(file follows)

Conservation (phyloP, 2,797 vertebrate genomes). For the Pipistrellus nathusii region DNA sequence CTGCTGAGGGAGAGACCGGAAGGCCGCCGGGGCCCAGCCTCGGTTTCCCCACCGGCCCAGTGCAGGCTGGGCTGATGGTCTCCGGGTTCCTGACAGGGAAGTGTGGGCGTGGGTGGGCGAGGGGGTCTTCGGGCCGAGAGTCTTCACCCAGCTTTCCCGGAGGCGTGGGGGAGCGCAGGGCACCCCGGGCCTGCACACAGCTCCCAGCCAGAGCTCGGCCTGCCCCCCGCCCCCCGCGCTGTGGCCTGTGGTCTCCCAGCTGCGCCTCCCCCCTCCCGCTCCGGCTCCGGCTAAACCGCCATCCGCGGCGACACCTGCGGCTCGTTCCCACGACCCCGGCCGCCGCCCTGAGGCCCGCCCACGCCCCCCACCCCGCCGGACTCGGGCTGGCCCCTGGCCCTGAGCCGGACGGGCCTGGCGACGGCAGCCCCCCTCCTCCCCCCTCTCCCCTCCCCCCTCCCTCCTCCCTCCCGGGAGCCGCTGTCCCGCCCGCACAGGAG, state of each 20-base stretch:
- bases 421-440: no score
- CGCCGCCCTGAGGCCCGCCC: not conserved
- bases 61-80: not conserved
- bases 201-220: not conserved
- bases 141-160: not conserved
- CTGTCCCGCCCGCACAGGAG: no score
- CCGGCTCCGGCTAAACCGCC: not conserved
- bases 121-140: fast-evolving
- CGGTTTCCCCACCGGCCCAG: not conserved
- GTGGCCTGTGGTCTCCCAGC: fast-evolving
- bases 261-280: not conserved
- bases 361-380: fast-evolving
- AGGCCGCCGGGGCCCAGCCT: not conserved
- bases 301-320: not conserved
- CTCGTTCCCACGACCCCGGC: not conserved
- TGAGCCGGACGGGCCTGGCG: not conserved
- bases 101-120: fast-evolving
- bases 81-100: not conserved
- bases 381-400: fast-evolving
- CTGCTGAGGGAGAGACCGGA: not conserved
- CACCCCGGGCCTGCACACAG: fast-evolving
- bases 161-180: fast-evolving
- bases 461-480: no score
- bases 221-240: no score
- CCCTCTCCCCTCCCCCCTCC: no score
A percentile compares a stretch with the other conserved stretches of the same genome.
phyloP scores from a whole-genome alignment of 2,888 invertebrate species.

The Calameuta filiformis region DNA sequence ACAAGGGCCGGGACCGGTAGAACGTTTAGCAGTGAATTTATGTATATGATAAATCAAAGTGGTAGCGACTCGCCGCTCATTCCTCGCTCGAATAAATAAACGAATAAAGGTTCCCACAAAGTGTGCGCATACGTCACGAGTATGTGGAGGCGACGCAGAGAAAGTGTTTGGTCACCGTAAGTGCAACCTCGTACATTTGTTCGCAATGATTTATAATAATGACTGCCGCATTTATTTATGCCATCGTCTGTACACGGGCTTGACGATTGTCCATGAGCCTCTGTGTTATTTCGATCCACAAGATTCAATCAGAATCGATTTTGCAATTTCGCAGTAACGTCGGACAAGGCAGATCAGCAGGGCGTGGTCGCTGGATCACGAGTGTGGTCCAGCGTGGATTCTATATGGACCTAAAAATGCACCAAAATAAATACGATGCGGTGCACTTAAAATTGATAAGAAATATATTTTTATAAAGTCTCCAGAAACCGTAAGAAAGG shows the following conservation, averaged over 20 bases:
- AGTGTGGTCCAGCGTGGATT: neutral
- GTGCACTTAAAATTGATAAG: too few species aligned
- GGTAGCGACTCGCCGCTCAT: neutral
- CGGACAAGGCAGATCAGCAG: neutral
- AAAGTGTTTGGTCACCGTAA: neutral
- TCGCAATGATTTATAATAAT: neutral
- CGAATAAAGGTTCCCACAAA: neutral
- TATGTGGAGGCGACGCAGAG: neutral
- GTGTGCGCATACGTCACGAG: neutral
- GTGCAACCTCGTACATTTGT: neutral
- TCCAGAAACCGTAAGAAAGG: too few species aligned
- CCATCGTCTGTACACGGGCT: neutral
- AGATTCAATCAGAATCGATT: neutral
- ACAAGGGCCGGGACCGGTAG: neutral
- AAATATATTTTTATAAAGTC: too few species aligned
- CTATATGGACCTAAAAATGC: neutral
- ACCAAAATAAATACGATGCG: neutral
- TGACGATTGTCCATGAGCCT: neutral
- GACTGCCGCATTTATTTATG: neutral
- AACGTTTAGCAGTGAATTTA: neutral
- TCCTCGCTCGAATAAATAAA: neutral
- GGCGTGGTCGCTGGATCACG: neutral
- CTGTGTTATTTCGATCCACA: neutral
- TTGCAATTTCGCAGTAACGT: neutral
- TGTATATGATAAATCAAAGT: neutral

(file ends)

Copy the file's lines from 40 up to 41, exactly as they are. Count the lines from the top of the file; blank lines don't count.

- TCCAGAAACCGTAAGAAAGG: too few species aligned
- CCATCGTCTGTACACGGGCT: neutral